Keuka Lake Book

 Household Chemicals


Some of the products found in American homes have chemical ingredients that are potentially harmful. Look under the kitchen sink, in the bathroom, the garage, and the basement for examples. There you'll find oven cleaners, paint removers, bug killers, solvents, drain cleaners, and more. These products are potentially harmful to people and to the environment and should be used with care. 

Public concern about the use and disposal of hazardous chemicals has grown dramatically in recent years. Several federal laws regulate the generation and disposal of hazardous materials in industry. There is, however, no regulation of household hazardous wastes which must be properly disposed of by the individual consumer. 

The following is a description of the different types of products commonly used at home and the appropriate disposal methods for each. 

Household Cleaners

Many of the products used at home, such as soaps and detergents, are meant to be washed down the drain. These products are biodegradable and, if the wastewater from your home is properly treated, they pose little threat to the environment. 

There are however, products commonly found on kitchen shelves that are toxic to people and to the environment. Oven cleaners and spot removers are examples. Check the labels of products such as these for toxic components: lye, phenols, petroleum distillates, and trichlorobenzene. Products containing these chemicals pose a potential threat to health if improperly used and may also pose environmental hazards when discarded.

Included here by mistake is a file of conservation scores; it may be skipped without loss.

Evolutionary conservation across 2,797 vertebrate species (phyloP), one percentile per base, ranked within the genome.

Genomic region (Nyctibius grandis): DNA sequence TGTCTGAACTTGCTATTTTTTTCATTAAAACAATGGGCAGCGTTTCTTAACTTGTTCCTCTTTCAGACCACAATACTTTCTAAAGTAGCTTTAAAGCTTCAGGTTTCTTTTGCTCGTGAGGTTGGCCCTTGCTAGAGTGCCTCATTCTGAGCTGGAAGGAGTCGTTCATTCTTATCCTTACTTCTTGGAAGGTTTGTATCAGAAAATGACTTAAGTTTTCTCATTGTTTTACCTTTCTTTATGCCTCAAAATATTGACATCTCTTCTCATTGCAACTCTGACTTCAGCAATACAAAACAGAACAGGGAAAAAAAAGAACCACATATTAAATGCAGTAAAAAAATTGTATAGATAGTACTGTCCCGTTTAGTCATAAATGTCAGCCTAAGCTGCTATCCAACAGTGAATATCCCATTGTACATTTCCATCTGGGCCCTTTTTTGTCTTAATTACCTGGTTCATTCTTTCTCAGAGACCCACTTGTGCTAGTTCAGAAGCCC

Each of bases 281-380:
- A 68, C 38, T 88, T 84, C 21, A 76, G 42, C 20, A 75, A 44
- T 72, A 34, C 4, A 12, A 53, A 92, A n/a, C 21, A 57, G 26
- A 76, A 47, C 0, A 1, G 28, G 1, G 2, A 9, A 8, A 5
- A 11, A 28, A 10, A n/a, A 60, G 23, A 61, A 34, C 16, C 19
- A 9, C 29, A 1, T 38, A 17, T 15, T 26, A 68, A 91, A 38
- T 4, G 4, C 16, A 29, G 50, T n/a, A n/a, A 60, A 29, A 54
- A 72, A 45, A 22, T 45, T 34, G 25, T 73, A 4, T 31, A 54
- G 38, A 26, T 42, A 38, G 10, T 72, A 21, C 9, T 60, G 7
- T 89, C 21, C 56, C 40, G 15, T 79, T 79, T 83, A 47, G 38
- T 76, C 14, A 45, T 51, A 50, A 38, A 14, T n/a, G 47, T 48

It is often possible to use an alternative, less toxic method to clean and polish. Ovens, for example, can be cleaned by applying table salt to spills, then scrubbing with a solution of washing soda and water. A combination of lemon oil and linseed oil makes a good furniture polish Clogged drains can sometimes be cleaned with a metal "snake" instead of toxic chemical cleaners. 

When you feel that it is absolutely necessary to use a product containing toxic chemicals, the following cautions should be observed. As with pesticides, the rule of thumb is to read the label and to use the product only as directed. Some products become even more dangerous when mixed with others. For example, chlorine bleach mixed with ammonia can produce deadly chloramine gas. Protective clothing and rubber gloves may be necessary. Good ventilation is a must. 

A Word About Detergents- One of the most used home cleaning products is detergent. Many of the detergent products formulated for automatic washing machines and dishwashers contain phosphorus, which has been shown to cause water quality problems in streams and lakes. The detergent industry has responded to this problem by developing products that contain little or no phosphate. For example, all liquid detergents are phosphorus-free, as are some powders. Again, the label will clearly tell you the phosphorus content. The range is from about 13 percent, in some automatic dishwasher detergents, to none. When you have a choice, buy the low phosphorus product. In New York State, the amounts of phosphorous allowed are .5% by weight for laundry detergents and 8.7% by weight for dishwasher detergents.